STILL RUNNING ON PROMISES: THREE YEARS OF JUBILEE:
By Moses Wetangula
It is three years since the Jubilee regime took over power under contested circumstances. Today, a week after President painted a glowing picture of the state of our nation, we ask you to spare a few minutes with us, as we give our side of the story on what Jubilee’s adventure has meant for our nation three years later. I will speak to you on two critical areas; national security and territorial integrity of Kenya.
The State of the Nation address coincided with the first anniversary of the terrorist attack on Garissa University College, killing over 100 of our young people. It also came just months after a brazen attack on another group of young Kenyans, the KDF soldiers fighting Al Shabaab in Somalia.
In this area, like in many others, the President was reporting processes and not results to Kenyans. We may have bought military and police vehicles. We may have recruited more police officers and increased their pay and improved working conditions. Those are processes. Are Kenyans safer today than they were in 2013? The answer is no.
A year after Garissa attack, Kenyans have not been told exactly what happened. We do not know how so many of our soldiers got killed in El Ade and how many. We do not know what steps have been taken to ensure no more attacks happen. There is massive failure by the State to secure the land and the citizens.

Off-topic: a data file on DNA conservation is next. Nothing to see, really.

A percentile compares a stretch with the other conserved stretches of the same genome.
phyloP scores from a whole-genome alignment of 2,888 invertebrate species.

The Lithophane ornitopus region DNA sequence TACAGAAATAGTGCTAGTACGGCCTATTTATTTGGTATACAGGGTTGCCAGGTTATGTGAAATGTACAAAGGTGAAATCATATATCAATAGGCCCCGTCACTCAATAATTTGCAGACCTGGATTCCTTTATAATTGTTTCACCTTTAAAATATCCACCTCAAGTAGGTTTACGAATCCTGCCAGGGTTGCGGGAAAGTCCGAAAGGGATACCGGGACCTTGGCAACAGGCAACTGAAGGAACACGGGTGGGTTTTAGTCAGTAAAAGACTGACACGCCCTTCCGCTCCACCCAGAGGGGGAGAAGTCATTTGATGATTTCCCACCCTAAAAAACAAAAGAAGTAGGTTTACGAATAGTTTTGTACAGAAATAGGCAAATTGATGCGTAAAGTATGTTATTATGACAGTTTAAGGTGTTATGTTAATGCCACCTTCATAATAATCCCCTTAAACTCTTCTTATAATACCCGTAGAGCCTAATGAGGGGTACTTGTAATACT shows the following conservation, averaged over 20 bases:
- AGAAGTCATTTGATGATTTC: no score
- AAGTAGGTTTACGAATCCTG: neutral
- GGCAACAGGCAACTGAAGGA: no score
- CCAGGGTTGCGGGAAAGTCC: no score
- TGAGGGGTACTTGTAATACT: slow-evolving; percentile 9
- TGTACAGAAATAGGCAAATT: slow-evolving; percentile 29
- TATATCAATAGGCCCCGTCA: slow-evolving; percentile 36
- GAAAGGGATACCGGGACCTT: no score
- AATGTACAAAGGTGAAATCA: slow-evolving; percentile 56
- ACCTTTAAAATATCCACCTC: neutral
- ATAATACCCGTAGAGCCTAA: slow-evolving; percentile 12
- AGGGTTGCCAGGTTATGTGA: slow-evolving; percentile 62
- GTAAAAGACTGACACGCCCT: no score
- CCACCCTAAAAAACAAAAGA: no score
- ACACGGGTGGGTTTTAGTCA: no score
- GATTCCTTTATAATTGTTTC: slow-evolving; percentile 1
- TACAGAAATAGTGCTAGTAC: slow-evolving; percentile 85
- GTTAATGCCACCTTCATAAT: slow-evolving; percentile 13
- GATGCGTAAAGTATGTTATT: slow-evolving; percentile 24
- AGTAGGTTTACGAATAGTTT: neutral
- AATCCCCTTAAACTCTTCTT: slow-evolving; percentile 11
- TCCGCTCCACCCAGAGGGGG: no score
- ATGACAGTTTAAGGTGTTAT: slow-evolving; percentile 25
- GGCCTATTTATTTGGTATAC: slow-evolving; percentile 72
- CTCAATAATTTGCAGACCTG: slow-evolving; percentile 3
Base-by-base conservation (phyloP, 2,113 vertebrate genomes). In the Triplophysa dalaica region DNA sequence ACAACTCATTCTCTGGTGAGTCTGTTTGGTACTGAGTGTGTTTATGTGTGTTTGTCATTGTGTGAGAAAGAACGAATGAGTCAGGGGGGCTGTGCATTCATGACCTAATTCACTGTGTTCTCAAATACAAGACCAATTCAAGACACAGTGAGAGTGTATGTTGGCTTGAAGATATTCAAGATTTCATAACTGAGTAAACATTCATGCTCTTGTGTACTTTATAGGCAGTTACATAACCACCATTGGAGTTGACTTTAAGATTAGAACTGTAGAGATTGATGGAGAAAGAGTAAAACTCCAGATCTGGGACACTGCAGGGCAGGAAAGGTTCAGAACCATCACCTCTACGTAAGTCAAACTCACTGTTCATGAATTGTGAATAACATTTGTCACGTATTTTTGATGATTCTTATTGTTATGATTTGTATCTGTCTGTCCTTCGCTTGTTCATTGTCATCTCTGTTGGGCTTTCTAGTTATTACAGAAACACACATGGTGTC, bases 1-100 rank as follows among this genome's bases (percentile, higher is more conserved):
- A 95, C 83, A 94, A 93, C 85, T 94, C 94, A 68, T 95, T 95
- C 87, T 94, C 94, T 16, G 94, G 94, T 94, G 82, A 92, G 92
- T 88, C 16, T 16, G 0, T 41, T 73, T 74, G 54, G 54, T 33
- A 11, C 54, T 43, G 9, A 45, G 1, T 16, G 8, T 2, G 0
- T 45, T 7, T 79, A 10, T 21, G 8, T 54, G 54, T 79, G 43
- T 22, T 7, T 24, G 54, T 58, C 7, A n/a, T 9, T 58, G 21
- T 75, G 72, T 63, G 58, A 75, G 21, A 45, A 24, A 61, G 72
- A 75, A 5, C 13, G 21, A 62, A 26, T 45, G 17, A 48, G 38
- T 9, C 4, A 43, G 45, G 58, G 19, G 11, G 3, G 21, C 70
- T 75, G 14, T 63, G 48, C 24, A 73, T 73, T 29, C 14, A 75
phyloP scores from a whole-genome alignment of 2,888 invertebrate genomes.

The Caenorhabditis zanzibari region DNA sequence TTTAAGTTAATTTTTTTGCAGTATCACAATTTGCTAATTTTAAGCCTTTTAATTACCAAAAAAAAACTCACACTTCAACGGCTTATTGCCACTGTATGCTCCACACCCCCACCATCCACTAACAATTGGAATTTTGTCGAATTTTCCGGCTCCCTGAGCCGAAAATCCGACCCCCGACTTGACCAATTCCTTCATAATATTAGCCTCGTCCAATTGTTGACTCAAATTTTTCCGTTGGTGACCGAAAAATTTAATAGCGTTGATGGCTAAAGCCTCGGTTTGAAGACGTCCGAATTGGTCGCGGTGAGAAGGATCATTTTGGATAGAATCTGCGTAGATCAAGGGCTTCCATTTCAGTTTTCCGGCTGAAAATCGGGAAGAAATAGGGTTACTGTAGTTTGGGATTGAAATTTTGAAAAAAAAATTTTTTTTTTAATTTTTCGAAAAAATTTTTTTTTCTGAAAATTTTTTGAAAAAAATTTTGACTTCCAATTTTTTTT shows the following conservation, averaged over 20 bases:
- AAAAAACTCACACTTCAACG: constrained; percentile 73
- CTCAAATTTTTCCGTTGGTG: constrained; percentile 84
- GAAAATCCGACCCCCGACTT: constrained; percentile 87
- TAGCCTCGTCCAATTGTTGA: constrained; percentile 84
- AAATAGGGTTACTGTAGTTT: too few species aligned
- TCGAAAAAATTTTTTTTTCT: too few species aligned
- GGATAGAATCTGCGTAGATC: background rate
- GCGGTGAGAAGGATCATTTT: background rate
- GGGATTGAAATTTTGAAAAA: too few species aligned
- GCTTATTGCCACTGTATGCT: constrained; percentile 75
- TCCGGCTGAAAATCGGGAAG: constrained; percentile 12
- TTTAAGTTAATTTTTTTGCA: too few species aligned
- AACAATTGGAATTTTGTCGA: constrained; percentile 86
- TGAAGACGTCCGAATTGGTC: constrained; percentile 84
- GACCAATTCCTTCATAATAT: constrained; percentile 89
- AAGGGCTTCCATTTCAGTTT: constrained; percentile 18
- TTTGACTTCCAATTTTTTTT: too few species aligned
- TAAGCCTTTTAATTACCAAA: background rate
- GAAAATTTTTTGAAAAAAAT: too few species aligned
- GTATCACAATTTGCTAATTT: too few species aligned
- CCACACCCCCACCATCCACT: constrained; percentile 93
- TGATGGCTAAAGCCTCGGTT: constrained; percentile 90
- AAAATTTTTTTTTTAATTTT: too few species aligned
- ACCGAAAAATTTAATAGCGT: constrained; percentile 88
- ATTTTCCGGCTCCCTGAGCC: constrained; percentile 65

Despite the Administration’s rhetoric, our borders remain porous. Our response to each terror attack has only succeeded in alienating Muslims and members of the Somali community. Where we should extend the hand of friendship, we have extended clenched fist instead.
One of the most important pledges a president makes is to protect the territorial integrity of his country and raise the clout of his nation among the community of nations. After all, each nation acts in the best interest of its citizens.
There is spectacular failure by the government to protect the territorial integrity of the republic: The Jubilee regime has continued to allow President Museveni to illegally occupy Migingo Island. Recently, the Ugandan Police arrested Kenyan officials including an assistant chief and prevented IEBC officials from registering voters in Migingo Island.
The Jubilee regime has shepherd an international and regional policy that has continued to undermine Kenya’s standing in the world. The Jubilee approach on international affairs is guided by more the personal interests of individuals rather than the interest of our beloved nation. Recently, the Kenyan delegation, led by a Kenyan Cabinet member, was detained and denied access to the Tanga port. This embarrassing situation was caused by noncompliance with simple diplomatic etiquette that requires informing the foreign counterpart of your intended visit.
Hubris and decrees can only take us so far. Jubilee has to change course or we all lose track and sink with the obviously sinking regime.